In most of my concluding paragraphs, there seems to be a theme: many American mothers do not properly educate themselves about the birth process or caring for a baby/child. When a woman knows a significant life event is about to occur, a woman should prepare, educate, and ready herself. When a woman is going to have a wedding, what does she do? She spends months, or even years, gathering information, preparing, meeting people, setting appointments, carefully shopping for items, and planning to the very last detail for that wedding. Why is birth and raising a child excluded from this process? It is, by far, the most important thing she will ever do, and possibly the most expensive thing she will ever prepare for. The average cost of raising a child in the U.S. is $241,080. Also, the result of what actions a woman chooses regarding her pregnancy, birth, and child rearing will affect not only her, but everyone that child comes in contact with. It is probable that the environment a person grows up in affects that person much more than their genetics. An outgoing, enthusiastic child may become shy and withdrawn with a certain set of circumstances, and vice versa.
It begins with pregnancy. Some women are of the belief that she can eat whatever she wants as long as she takes her prenatal vitamins. This is not the case. The prenatal vitamins are supplements in case there is a gap in some of the nutrients she consumes, not a replacement for the nutrients. If a pregnant woman eats a very careful, balanced diet, she does not even need the prenatal vitamins, though. However, even though good, nutritious food is easily accessible in the U.S., it is very easy to eat in favor of convenience at restaurants or fast food joints. The American culture leaves a lot to be desired in terms of lifestyle – it is common to eat on the go, to be sedentary, and not even have time to cook for oneself. In order to have a healthy pregnancy, it is important to eat healthily, exercise regularly, and abstain from drug, alcohol, and nicotine use. It is a sad fact that many Americans skip eating healthily, exercising, and less commonly, choose to consume toxic substances while pregnant.
Very few women research what birth practices, techniques, and methods have the best outcomes for herself and her baby. If a woman spent a minimum amount of time – say 50 hours – researching safe birth practices, she would discover that either minimum or no medical interventions during the birth process produces the healthiest results in both the mother and baby. Why so many women rely on Mom, Mother-in-law, TV shows, or movies (in other words, popular culture and tradition) to decide what plans they should make for the birth of their baby shocks and confuses me. In a previous post, I mentioned the risks for most of the routine interventions performed during birth. It is my opinion that women should avoid those interventions, if at all possible. And yet, they are routine.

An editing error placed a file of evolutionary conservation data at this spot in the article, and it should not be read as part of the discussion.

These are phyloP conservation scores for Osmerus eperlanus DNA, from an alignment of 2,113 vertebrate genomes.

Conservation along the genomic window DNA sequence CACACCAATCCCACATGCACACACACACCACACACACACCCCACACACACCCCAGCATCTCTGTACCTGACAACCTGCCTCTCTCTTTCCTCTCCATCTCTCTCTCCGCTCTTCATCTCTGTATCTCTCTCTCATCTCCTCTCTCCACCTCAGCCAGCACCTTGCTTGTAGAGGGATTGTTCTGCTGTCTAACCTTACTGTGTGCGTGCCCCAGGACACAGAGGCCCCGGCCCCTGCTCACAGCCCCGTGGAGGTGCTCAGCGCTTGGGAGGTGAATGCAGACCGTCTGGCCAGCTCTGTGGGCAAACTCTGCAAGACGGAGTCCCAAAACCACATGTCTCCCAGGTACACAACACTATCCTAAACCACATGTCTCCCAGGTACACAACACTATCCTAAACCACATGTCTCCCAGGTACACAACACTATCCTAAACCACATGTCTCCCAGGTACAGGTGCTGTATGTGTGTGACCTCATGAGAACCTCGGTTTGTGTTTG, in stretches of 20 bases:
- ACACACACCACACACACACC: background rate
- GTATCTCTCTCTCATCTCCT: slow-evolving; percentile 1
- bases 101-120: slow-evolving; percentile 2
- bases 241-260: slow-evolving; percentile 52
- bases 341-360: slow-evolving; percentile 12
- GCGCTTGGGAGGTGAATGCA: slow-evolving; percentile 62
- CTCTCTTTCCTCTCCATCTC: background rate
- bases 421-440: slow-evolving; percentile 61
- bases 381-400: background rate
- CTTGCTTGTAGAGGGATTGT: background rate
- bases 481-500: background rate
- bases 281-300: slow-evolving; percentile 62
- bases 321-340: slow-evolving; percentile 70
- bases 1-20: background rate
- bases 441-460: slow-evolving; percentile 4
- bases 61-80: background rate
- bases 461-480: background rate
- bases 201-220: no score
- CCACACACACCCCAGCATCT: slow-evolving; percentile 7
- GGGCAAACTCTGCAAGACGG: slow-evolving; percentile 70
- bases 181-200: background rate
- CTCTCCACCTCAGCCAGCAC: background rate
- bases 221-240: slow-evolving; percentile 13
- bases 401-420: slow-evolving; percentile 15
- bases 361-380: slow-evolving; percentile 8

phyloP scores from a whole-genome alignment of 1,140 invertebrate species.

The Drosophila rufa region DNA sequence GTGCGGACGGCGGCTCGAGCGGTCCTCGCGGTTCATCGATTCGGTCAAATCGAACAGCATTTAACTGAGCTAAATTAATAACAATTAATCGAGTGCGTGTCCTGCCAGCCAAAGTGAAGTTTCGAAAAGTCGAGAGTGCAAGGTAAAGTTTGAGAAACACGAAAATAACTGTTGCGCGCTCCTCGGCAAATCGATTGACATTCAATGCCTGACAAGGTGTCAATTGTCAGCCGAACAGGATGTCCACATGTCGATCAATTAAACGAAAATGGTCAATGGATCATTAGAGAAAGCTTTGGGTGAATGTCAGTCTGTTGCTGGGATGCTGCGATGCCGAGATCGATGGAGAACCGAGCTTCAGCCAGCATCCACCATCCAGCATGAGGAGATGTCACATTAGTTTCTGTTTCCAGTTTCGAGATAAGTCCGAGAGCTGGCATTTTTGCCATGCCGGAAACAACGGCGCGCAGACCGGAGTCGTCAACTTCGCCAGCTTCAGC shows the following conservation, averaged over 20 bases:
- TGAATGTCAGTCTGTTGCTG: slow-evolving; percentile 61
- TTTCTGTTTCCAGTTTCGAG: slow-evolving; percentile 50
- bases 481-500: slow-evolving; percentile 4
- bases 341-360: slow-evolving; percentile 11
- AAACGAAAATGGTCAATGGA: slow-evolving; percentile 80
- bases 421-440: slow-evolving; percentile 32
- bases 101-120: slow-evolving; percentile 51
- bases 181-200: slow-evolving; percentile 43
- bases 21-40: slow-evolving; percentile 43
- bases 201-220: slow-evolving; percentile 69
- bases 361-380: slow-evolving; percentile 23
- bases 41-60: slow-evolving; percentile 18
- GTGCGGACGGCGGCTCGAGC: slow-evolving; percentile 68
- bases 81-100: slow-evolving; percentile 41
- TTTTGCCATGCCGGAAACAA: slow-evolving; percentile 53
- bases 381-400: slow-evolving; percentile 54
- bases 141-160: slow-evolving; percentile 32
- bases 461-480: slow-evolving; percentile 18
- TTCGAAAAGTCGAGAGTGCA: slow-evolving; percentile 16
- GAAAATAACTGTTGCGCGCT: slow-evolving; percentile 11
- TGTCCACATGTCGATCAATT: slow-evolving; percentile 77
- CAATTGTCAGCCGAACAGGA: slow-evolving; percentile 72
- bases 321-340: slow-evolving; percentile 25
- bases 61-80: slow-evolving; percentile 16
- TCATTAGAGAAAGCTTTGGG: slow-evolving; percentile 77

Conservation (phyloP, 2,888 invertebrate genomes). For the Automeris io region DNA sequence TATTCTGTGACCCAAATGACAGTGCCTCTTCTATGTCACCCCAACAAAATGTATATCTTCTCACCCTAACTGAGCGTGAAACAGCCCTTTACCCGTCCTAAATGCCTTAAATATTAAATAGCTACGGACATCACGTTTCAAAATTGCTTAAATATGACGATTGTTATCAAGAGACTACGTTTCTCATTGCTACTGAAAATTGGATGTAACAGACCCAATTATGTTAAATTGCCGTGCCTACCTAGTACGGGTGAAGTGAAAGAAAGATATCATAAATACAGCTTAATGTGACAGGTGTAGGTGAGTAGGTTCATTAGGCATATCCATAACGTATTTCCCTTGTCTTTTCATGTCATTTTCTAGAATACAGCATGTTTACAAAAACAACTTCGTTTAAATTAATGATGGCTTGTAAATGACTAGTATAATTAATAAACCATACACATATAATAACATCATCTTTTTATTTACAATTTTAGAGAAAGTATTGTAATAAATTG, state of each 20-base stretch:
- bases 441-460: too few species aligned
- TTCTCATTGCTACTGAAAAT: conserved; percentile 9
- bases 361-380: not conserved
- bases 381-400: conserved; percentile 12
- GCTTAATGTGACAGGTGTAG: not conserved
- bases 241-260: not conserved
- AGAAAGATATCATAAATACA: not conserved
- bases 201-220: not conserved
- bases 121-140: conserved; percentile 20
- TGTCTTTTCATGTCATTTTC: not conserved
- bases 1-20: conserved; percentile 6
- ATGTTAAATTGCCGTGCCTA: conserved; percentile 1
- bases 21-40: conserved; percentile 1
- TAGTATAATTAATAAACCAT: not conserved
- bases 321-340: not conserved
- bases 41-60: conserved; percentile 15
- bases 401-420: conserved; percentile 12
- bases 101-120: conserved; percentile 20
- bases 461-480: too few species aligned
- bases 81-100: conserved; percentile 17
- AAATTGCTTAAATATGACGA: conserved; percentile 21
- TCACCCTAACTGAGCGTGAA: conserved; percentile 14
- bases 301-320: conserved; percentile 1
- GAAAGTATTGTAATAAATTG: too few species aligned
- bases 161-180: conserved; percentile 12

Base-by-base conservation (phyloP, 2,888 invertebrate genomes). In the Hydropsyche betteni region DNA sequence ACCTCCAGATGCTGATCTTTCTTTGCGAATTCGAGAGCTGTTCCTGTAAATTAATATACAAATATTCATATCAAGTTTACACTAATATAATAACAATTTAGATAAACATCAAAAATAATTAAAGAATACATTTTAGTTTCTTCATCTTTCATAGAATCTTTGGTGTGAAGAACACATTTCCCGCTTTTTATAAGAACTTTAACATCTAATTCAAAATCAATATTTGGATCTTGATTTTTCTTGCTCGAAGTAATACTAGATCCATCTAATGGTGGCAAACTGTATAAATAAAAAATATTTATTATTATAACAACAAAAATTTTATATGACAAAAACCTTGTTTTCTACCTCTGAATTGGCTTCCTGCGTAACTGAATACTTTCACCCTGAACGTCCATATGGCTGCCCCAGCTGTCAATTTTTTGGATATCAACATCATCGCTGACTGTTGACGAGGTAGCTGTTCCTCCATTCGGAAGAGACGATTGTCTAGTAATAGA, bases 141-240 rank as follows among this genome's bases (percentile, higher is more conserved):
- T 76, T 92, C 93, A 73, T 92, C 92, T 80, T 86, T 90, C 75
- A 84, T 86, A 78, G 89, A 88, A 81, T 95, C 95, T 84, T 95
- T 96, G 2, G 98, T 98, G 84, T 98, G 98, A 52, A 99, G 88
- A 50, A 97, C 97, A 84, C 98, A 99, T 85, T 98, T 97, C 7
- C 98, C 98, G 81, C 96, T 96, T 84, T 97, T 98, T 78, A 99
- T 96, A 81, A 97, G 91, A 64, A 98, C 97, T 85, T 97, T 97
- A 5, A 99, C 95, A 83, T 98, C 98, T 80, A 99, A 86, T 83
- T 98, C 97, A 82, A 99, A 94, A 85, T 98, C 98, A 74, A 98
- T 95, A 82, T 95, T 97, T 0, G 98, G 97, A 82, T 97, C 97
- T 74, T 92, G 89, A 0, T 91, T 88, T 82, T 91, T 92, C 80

On the other hand, a woman can do as much research as she pleases, but if she never acts on it, it will not do her any good. Also, if a woman happens upon a deceitful care provider, which is more common than people want to think, her well-intentioned plans may become invalid. Since lawsuits have become common, every day occurrences, some doctors like to practice what I like to call “cover your ass medicine”, or more commonly referred to as defensive medicine, which often requires an element of deceit. And then there is plain, old American greed. It’s all about money, don’t you know? Additionally, time equals money. Doctors and hospitals caring for pregnant and birthing women may easily make more money from a vulnerable, uneducated patient. They do not care for the idea that intervention-free or -fewer birth is safer, because it makes both doctors and hospitals less money. Regarding time, it actually takes more time for a woman to give birth once labor begins if she has more interventions, (if she manages to escape without a cesarean section), than if she had none. But, with interventions comes many risks that often necessitate a cesarean section, making many of those intervention-filled births take less time.
The poor babies. Once the baby is born, so many disservices happen upon them. About half the male babies will undergo circumcision, and in a previous post, I explain why that is absolutely terrible for the infant. About one quarter of the babies will never be breastfed, and will never be exposed to the benefits of breastfeeding, some of which I explain here. And nearly all of them will be disrespected and damaged by unethical and immoral parenting methods, which I talk about here.
If every pregnant woman became educated or informed themselves about safe, respectful effective, and beneficial pregnancy, birth, and parenting practices, chances are that American society would become more peaceful, liberal, balanced, and hospitable, while becoming less discriminating, greedy, hostile, and, well, capitalist. If only it were mandatory that every pregnant woman be presented with all the facts surrounding these topics, we might see fewer disgraceful maternal and neonatal outcomes (the U.S. ranks thirty-fourth in the world for the lowest neonatal death rate, and has the worst maternal mortality rates of any industrialized nation) and more healthy, happy children and parents. Is it possible to achieve this ideal? I do not know. I can only hope it is.